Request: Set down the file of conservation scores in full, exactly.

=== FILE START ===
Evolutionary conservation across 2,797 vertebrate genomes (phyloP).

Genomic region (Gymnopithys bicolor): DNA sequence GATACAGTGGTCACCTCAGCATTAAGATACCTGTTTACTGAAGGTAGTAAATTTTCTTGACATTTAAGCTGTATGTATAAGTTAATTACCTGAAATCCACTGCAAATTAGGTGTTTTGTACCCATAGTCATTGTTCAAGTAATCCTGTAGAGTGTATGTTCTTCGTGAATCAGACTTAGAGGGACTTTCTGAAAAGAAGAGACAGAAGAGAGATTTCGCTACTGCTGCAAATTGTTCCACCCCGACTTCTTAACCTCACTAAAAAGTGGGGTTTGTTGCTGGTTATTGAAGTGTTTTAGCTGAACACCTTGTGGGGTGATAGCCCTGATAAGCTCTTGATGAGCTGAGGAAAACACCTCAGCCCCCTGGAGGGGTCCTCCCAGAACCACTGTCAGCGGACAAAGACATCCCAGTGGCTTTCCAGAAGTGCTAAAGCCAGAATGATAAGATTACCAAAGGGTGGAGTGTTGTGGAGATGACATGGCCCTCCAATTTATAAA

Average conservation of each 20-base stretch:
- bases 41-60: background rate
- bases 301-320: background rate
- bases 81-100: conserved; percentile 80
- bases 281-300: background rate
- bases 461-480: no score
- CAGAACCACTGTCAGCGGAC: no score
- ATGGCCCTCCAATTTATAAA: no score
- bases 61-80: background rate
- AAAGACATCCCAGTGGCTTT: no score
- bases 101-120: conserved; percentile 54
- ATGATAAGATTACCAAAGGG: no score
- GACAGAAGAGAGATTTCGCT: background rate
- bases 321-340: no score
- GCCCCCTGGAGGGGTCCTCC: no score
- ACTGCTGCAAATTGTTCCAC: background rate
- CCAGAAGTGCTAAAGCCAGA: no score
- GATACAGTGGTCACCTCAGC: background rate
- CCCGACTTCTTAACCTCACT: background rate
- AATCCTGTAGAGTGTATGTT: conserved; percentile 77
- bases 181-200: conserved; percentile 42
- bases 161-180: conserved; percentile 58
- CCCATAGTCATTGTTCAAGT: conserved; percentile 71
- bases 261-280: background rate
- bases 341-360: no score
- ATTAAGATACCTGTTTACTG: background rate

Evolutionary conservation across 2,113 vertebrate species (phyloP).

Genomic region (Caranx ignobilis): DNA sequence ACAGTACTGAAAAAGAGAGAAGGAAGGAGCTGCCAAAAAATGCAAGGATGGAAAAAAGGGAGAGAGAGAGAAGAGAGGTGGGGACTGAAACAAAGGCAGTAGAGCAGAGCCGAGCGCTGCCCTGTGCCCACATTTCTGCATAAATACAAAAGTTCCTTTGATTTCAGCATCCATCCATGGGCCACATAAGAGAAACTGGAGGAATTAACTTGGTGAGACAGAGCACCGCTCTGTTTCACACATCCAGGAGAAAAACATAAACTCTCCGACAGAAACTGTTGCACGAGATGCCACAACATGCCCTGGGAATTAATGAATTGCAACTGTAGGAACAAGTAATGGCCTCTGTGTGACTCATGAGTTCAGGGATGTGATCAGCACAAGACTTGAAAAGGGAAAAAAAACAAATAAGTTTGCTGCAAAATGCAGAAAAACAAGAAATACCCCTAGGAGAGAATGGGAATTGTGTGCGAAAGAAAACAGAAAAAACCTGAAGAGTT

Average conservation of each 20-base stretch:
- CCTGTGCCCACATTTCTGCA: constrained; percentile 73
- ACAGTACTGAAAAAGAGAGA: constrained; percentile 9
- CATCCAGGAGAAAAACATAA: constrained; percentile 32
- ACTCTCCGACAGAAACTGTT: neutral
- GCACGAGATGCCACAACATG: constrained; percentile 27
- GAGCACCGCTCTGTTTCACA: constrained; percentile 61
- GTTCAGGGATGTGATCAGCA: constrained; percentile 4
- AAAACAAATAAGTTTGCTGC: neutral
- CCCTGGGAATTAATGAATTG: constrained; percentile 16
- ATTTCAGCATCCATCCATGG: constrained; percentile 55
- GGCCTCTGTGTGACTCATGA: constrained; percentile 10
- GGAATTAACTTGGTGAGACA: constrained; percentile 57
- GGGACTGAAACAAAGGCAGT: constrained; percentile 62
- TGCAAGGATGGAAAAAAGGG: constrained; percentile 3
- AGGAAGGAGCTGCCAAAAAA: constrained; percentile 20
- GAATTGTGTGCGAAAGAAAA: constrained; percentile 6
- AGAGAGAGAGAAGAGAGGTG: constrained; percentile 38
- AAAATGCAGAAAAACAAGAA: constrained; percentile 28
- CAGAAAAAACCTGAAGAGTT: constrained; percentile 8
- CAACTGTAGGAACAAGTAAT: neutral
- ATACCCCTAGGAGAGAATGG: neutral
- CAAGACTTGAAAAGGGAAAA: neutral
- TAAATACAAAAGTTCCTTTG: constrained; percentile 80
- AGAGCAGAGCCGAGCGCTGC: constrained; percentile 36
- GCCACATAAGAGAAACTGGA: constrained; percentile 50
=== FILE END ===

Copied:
Evolutionary conservation across 2,797 vertebrate genomes (phyloP).

Genomic region (Gymnopithys bicolor): DNA sequence GATACAGTGGTCACCTCAGCATTAAGATACCTGTTTACTGAAGGTAGTAAATTTTCTTGACATTTAAGCTGTATGTATAAGTTAATTACCTGAAATCCACTGCAAATTAGGTGTTTTGTACCCATAGTCATTGTTCAAGTAATCCTGTAGAGTGTATGTTCTTCGTGAATCAGACTTAGAGGGACTTTCTGAAAAGAAGAGACAGAAGAGAGATTTCGCTACTGCTGCAAATTGTTCCACCCCGACTTCTTAACCTCACTAAAAAGTGGGGTTTGTTGCTGGTTATTGAAGTGTTTTAGCTGAACACCTTGTGGGGTGATAGCCCTGATAAGCTCTTGATGAGCTGAGGAAAACACCTCAGCCCCCTGGAGGGGTCCTCCCAGAACCACTGTCAGCGGACAAAGACATCCCAGTGGCTTTCCAGAAGTGCTAAAGCCAGAATGATAAGATTACCAAAGGGTGGAGTGTTGTGGAGATGACATGGCCCTCCAATTTATAAA

Average conservation of each 20-base stretch:
- bases 41-60: background rate
- bases 301-320: background rate
- bases 81-100: conserved; percentile 80
- bases 281-300: background rate
- bases 461-480: no score
- CAGAACCACTGTCAGCGGAC: no score
- ATGGCCCTCCAATTTATAAA: no score
- bases 61-80: background rate
- AAAGACATCCCAGTGGCTTT: no score
- bases 101-120: conserved; percentile 54
- ATGATAAGATTACCAAAGGG: no score
- GACAGAAGAGAGATTTCGCT: background rate
- bases 321-340: no score
- GCCCCCTGGAGGGGTCCTCC: no score
- ACTGCTGCAAATTGTTCCAC: background rate
- CCAGAAGTGCTAAAGCCAGA: no score
- GATACAGTGGTCACCTCAGC: background rate
- CCCGACTTCTTAACCTCACT: background rate
- AATCCTGTAGAGTGTATGTT: conserved; percentile 77
- bases 181-200: conserved; percentile 42
- bases 161-180: conserved; percentile 58
- CCCATAGTCATTGTTCAAGT: conserved; percentile 71
- bases 261-280: background rate
- bases 341-360: no score
- ATTAAGATACCTGTTTACTG: background rate

Evolutionary conservation across 2,113 vertebrate species (phyloP).

Genomic region (Caranx ignobilis): DNA sequence ACAGTACTGAAAAAGAGAGAAGGAAGGAGCTGCCAAAAAATGCAAGGATGGAAAAAAGGGAGAGAGAGAGAAGAGAGGTGGGGACTGAAACAAAGGCAGTAGAGCAGAGCCGAGCGCTGCCCTGTGCCCACATTTCTGCATAAATACAAAAGTTCCTTTGATTTCAGCATCCATCCATGGGCCACATAAGAGAAACTGGAGGAATTAACTTGGTGAGACAGAGCACCGCTCTGTTTCACACATCCAGGAGAAAAACATAAACTCTCCGACAGAAACTGTTGCACGAGATGCCACAACATGCCCTGGGAATTAATGAATTGCAACTGTAGGAACAAGTAATGGCCTCTGTGTGACTCATGAGTTCAGGGATGTGATCAGCACAAGACTTGAAAAGGGAAAAAAAACAAATAAGTTTGCTGCAAAATGCAGAAAAACAAGAAATACCCCTAGGAGAGAATGGGAATTGTGTGCGAAAGAAAACAGAAAAAACCTGAAGAGTT

Average conservation of each 20-base stretch:
- CCTGTGCCCACATTTCTGCA: constrained; percentile 73
- ACAGTACTGAAAAAGAGAGA: constrained; percentile 9
- CATCCAGGAGAAAAACATAA: constrained; percentile 32
- ACTCTCCGACAGAAACTGTT: neutral
- GCACGAGATGCCACAACATG: constrained; percentile 27
- GAGCACCGCTCTGTTTCACA: constrained; percentile 61
- GTTCAGGGATGTGATCAGCA: constrained; percentile 4
- AAAACAAATAAGTTTGCTGC: neutral
- CCCTGGGAATTAATGAATTG: constrained; percentile 16
- ATTTCAGCATCCATCCATGG: constrained; percentile 55
- GGCCTCTGTGTGACTCATGA: constrained; percentile 10
- GGAATTAACTTGGTGAGACA: constrained; percentile 57
- GGGACTGAAACAAAGGCAGT: constrained; percentile 62
- TGCAAGGATGGAAAAAAGGG: constrained; percentile 3
- AGGAAGGAGCTGCCAAAAAA: constrained; percentile 20
- GAATTGTGTGCGAAAGAAAA: constrained; percentile 6
- AGAGAGAGAGAAGAGAGGTG: constrained; percentile 38
- AAAATGCAGAAAAACAAGAA: constrained; percentile 28
- CAGAAAAAACCTGAAGAGTT: constrained; percentile 8
- CAACTGTAGGAACAAGTAAT: neutral
- ATACCCCTAGGAGAGAATGG: neutral
- CAAGACTTGAAAAGGGAAAA: neutral
- TAAATACAAAAGTTCCTTTG: constrained; percentile 80
- AGAGCAGAGCCGAGCGCTGC: constrained; percentile 36
- GCCACATAAGAGAAACTGGA: constrained; percentile 50